The Arran Arts Heritage Trail, in partnership with Paisley Museum and the School of Culture and Creative Arts at the University of Glasgow, will be hosting an online symposium on 29th April 2021 celebrating and exploring the Isle of Arran’s rich and varied visual story. The symposium will mark the launch of the Arran Arts Heritage Trail and website, and will be opened by journalist and broadcaster Kirsty Wark, who has had a lifelong connection with, and love of, Arran.
Since the 19th century Arran has been frequented by many notable artists, all drawn to its mountainous landscapes, picturesque glens and pleasant coastal villages; known by the Victorians as ‘Scotland in miniature’.
Within easy reach from Glasgow, painters such as Horatio McCulloch, John Knox and Waller Hugh Paton would depict the grandeur of the natural environment. They in turn would be followed by William Dyce and his spiritual work, and the island’s seascapes would be extensively depicted by William McTaggart. The 20 th century would bring the post-impressionistic work of the Scottish Colourists such as Samuel Peploe as well as that of John Maclauchlan Milne the so called ‘fifth colourist’, who himself would settle on the island in the 1940s.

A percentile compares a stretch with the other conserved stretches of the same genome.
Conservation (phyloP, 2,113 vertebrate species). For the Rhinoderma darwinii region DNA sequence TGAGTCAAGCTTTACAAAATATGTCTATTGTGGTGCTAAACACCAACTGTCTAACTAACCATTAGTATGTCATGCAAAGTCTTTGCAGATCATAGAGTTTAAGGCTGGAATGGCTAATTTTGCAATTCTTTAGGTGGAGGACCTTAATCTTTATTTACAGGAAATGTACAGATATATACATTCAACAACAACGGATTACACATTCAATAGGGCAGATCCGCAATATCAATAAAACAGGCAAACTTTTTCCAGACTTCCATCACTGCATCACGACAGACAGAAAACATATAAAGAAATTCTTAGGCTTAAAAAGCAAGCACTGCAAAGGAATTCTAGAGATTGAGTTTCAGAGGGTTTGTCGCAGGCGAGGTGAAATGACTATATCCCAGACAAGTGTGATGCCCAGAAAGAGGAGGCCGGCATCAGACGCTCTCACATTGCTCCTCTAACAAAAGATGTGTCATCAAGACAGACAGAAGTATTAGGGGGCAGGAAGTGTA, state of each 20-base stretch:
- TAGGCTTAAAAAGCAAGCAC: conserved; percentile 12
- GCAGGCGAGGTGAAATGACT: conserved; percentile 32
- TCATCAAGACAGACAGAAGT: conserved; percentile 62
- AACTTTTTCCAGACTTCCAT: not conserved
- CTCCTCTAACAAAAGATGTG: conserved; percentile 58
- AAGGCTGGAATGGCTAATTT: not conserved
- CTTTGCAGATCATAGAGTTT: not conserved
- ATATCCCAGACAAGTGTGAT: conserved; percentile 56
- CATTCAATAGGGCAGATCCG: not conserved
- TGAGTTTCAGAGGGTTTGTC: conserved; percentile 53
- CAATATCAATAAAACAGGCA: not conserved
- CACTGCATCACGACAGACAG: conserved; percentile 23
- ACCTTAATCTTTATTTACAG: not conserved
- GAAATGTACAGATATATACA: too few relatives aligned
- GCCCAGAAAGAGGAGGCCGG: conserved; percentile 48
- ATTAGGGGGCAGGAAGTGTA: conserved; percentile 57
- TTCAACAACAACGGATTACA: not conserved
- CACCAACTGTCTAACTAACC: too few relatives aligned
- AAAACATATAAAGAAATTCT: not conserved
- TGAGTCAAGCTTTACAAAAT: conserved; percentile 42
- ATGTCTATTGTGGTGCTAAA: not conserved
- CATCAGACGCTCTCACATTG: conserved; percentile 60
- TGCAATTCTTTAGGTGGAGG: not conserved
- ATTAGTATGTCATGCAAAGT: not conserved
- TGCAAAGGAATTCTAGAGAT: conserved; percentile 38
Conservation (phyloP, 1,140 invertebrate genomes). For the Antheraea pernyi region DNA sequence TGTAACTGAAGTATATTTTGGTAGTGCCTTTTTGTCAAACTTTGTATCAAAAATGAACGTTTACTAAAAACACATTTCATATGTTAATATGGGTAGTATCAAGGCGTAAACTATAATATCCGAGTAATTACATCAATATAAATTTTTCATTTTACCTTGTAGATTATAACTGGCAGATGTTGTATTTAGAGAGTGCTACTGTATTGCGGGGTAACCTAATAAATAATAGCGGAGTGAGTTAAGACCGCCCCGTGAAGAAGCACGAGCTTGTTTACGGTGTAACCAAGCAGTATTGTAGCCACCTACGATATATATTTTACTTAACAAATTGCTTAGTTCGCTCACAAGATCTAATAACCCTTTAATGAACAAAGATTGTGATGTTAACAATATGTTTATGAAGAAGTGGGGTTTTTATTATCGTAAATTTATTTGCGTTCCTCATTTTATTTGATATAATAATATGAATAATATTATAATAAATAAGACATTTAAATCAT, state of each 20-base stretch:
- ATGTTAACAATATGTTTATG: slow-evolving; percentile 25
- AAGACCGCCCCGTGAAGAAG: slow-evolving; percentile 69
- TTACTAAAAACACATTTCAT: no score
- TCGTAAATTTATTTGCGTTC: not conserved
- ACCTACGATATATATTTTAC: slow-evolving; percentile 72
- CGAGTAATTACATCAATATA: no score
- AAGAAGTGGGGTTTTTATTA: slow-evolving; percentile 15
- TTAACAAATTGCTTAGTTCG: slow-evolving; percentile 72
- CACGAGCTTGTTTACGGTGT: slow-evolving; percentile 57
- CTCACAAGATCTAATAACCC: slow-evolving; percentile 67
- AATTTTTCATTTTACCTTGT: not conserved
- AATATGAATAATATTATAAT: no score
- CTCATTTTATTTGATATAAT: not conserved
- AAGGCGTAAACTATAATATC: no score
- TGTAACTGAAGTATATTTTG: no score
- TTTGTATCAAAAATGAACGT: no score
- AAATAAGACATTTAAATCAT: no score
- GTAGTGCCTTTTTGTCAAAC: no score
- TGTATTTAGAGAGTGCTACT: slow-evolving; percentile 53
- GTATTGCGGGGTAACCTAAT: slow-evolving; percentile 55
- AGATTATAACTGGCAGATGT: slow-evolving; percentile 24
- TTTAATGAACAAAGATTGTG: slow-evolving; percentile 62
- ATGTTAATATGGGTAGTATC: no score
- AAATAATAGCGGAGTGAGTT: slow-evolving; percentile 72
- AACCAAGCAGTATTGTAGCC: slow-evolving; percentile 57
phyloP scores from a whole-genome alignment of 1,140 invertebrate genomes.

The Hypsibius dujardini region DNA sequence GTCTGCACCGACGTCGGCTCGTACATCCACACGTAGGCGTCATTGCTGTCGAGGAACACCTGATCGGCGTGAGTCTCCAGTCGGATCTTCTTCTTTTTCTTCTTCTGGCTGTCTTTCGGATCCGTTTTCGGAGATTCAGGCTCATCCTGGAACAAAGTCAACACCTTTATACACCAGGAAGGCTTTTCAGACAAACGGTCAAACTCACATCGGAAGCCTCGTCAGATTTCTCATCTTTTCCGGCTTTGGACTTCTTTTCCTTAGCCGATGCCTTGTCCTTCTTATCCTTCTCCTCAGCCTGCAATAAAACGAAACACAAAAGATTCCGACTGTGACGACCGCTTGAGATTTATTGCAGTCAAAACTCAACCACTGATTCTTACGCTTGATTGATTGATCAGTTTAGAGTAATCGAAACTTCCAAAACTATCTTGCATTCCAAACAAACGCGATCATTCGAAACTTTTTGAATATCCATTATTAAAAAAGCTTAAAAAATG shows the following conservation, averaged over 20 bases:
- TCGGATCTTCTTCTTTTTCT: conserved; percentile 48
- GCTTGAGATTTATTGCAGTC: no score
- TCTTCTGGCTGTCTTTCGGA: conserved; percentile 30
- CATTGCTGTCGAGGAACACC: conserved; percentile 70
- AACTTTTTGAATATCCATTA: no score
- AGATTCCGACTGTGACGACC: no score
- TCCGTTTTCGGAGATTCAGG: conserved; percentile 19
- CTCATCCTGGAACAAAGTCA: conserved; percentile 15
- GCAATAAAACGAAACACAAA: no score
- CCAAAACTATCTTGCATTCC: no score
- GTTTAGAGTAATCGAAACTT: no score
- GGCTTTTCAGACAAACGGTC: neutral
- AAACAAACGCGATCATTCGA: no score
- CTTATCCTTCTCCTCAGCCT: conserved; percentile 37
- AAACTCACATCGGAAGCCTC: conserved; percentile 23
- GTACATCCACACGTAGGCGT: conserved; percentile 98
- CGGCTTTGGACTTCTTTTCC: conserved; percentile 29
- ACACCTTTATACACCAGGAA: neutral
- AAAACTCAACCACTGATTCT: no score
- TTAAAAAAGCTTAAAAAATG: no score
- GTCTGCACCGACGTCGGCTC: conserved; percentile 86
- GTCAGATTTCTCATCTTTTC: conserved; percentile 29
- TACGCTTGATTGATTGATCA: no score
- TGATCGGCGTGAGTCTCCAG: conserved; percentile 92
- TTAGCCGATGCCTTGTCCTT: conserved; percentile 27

Other visitors would include DY Cameron who returned to Arran many times over in his career, and the artists Jessie M King and EA Taylor who established their Summer School in Corrie in 1914, which ran for some two decades. This summer school placed Arran in the middle of Scottish artistic developments, bringing many of the Glasgow Girls and others such as Charles Rennie Mackintosh and Hannah Frank to the island. It was also in Corrie that a young Joan Eardley would paint alongside Margot Sandeman in the cottage/studio known as ‘The Tabernacle’.
In the post war years Arran continued to attract many artists, among them Mary Armour, Alasdair Gray and Agnes Miller Parker, the latter who would settle on the island for the last few decades of her life. Celebrated contemporary artists such as Hamish Fulton, Bruce Mclean and Duncan Shanks would also create new and exploratory works on Arran, and in 2018 scenes from Machrie Moor would appear in the Turner Prize winning film BRIDGIT by Charlotte Prodger.
This symposium seeks to explore the work and approaches of the many visual and applied artists who have made work on the Isle of Arran, and will bring together academics, independent researchers, curators, archivists and artists to focus on the important legacy the island has left us today.
To book tickets for the event see here